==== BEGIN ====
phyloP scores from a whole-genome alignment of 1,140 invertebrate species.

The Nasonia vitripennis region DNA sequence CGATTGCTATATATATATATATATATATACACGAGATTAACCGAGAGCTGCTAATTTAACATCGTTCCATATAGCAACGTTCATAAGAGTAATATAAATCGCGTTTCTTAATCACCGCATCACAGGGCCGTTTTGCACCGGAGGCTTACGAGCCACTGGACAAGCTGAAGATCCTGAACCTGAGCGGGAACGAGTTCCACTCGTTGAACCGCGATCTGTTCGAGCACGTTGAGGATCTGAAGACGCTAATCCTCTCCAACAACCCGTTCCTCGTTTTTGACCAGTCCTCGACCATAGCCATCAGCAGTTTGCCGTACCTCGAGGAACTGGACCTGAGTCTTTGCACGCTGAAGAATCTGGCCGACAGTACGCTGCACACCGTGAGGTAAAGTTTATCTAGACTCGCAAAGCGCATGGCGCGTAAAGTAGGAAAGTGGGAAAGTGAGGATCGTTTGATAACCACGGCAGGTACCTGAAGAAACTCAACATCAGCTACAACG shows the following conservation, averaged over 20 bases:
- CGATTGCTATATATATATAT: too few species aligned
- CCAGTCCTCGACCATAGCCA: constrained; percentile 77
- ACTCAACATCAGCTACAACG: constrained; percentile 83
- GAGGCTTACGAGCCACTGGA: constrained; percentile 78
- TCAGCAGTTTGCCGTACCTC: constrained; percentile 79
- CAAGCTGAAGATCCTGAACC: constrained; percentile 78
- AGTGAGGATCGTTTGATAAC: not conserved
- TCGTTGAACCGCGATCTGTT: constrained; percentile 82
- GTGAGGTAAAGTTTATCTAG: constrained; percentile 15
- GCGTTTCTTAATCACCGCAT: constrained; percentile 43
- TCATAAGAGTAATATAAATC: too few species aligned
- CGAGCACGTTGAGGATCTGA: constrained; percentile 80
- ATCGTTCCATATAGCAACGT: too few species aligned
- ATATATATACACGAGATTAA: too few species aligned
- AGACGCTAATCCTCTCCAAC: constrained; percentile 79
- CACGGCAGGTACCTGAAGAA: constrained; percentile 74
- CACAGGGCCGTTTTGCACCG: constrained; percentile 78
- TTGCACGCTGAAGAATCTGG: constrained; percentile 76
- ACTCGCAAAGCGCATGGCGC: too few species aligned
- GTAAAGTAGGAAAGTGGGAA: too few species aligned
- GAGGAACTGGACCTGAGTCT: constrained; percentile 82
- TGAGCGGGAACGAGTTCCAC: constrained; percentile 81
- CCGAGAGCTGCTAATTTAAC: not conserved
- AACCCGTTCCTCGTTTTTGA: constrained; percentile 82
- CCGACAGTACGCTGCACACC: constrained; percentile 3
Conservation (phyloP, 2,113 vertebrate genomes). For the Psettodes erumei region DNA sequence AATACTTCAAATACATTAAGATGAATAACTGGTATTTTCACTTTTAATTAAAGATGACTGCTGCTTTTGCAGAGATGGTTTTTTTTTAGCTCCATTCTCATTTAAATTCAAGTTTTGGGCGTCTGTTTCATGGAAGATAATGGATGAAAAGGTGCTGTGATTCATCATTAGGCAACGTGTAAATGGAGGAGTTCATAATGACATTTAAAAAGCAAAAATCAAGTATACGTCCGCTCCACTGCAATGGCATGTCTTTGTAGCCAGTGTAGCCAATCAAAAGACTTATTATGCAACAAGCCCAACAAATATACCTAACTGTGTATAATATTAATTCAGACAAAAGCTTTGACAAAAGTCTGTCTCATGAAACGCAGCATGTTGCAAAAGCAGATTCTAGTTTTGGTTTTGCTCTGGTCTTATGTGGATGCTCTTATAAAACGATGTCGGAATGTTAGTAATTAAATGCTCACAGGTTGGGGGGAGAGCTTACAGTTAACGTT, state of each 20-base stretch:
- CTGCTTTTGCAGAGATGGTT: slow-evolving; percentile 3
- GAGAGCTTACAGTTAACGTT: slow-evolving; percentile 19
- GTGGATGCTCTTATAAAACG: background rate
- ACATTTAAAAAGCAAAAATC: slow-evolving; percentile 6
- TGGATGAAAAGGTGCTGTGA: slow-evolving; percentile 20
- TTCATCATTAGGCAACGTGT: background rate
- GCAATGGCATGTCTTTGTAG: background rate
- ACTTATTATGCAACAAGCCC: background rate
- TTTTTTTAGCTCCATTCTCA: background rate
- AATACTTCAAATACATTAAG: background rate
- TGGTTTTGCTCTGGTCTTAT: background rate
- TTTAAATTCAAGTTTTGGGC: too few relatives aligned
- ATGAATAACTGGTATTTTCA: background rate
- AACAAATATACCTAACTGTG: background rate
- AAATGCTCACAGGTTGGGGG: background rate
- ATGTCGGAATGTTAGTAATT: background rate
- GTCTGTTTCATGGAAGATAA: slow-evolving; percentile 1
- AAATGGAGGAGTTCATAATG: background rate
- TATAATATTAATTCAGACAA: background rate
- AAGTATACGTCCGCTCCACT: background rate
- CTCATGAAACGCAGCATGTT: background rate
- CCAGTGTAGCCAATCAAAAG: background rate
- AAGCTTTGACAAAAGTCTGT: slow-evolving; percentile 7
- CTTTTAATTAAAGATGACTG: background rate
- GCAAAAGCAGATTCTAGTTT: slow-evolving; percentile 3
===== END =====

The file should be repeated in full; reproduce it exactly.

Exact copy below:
phyloP scores from a whole-genome alignment of 1,140 invertebrate species.

The Nasonia vitripennis region DNA sequence CGATTGCTATATATATATATATATATATACACGAGATTAACCGAGAGCTGCTAATTTAACATCGTTCCATATAGCAACGTTCATAAGAGTAATATAAATCGCGTTTCTTAATCACCGCATCACAGGGCCGTTTTGCACCGGAGGCTTACGAGCCACTGGACAAGCTGAAGATCCTGAACCTGAGCGGGAACGAGTTCCACTCGTTGAACCGCGATCTGTTCGAGCACGTTGAGGATCTGAAGACGCTAATCCTCTCCAACAACCCGTTCCTCGTTTTTGACCAGTCCTCGACCATAGCCATCAGCAGTTTGCCGTACCTCGAGGAACTGGACCTGAGTCTTTGCACGCTGAAGAATCTGGCCGACAGTACGCTGCACACCGTGAGGTAAAGTTTATCTAGACTCGCAAAGCGCATGGCGCGTAAAGTAGGAAAGTGGGAAAGTGAGGATCGTTTGATAACCACGGCAGGTACCTGAAGAAACTCAACATCAGCTACAACG shows the following conservation, averaged over 20 bases:
- CGATTGCTATATATATATAT: too few species aligned
- CCAGTCCTCGACCATAGCCA: constrained; percentile 77
- ACTCAACATCAGCTACAACG: constrained; percentile 83
- GAGGCTTACGAGCCACTGGA: constrained; percentile 78
- TCAGCAGTTTGCCGTACCTC: constrained; percentile 79
- CAAGCTGAAGATCCTGAACC: constrained; percentile 78
- AGTGAGGATCGTTTGATAAC: not conserved
- TCGTTGAACCGCGATCTGTT: constrained; percentile 82
- GTGAGGTAAAGTTTATCTAG: constrained; percentile 15
- GCGTTTCTTAATCACCGCAT: constrained; percentile 43
- TCATAAGAGTAATATAAATC: too few species aligned
- CGAGCACGTTGAGGATCTGA: constrained; percentile 80
- ATCGTTCCATATAGCAACGT: too few species aligned
- ATATATATACACGAGATTAA: too few species aligned
- AGACGCTAATCCTCTCCAAC: constrained; percentile 79
- CACGGCAGGTACCTGAAGAA: constrained; percentile 74
- CACAGGGCCGTTTTGCACCG: constrained; percentile 78
- TTGCACGCTGAAGAATCTGG: constrained; percentile 76
- ACTCGCAAAGCGCATGGCGC: too few species aligned
- GTAAAGTAGGAAAGTGGGAA: too few species aligned
- GAGGAACTGGACCTGAGTCT: constrained; percentile 82
- TGAGCGGGAACGAGTTCCAC: constrained; percentile 81
- CCGAGAGCTGCTAATTTAAC: not conserved
- AACCCGTTCCTCGTTTTTGA: constrained; percentile 82
- CCGACAGTACGCTGCACACC: constrained; percentile 3
Conservation (phyloP, 2,113 vertebrate genomes). For the Psettodes erumei region DNA sequence AATACTTCAAATACATTAAGATGAATAACTGGTATTTTCACTTTTAATTAAAGATGACTGCTGCTTTTGCAGAGATGGTTTTTTTTTAGCTCCATTCTCATTTAAATTCAAGTTTTGGGCGTCTGTTTCATGGAAGATAATGGATGAAAAGGTGCTGTGATTCATCATTAGGCAACGTGTAAATGGAGGAGTTCATAATGACATTTAAAAAGCAAAAATCAAGTATACGTCCGCTCCACTGCAATGGCATGTCTTTGTAGCCAGTGTAGCCAATCAAAAGACTTATTATGCAACAAGCCCAACAAATATACCTAACTGTGTATAATATTAATTCAGACAAAAGCTTTGACAAAAGTCTGTCTCATGAAACGCAGCATGTTGCAAAAGCAGATTCTAGTTTTGGTTTTGCTCTGGTCTTATGTGGATGCTCTTATAAAACGATGTCGGAATGTTAGTAATTAAATGCTCACAGGTTGGGGGGAGAGCTTACAGTTAACGTT, state of each 20-base stretch:
- CTGCTTTTGCAGAGATGGTT: slow-evolving; percentile 3
- GAGAGCTTACAGTTAACGTT: slow-evolving; percentile 19
- GTGGATGCTCTTATAAAACG: background rate
- ACATTTAAAAAGCAAAAATC: slow-evolving; percentile 6
- TGGATGAAAAGGTGCTGTGA: slow-evolving; percentile 20
- TTCATCATTAGGCAACGTGT: background rate
- GCAATGGCATGTCTTTGTAG: background rate
- ACTTATTATGCAACAAGCCC: background rate
- TTTTTTTAGCTCCATTCTCA: background rate
- AATACTTCAAATACATTAAG: background rate
- TGGTTTTGCTCTGGTCTTAT: background rate
- TTTAAATTCAAGTTTTGGGC: too few relatives aligned
- ATGAATAACTGGTATTTTCA: background rate
- AACAAATATACCTAACTGTG: background rate
- AAATGCTCACAGGTTGGGGG: background rate
- ATGTCGGAATGTTAGTAATT: background rate
- GTCTGTTTCATGGAAGATAA: slow-evolving; percentile 1
- AAATGGAGGAGTTCATAATG: background rate
- TATAATATTAATTCAGACAA: background rate
- AAGTATACGTCCGCTCCACT: background rate
- CTCATGAAACGCAGCATGTT: background rate
- CCAGTGTAGCCAATCAAAAG: background rate
- AAGCTTTGACAAAAGTCTGT: slow-evolving; percentile 7
- CTTTTAATTAAAGATGACTG: background rate
- GCAAAAGCAGATTCTAGTTT: slow-evolving; percentile 3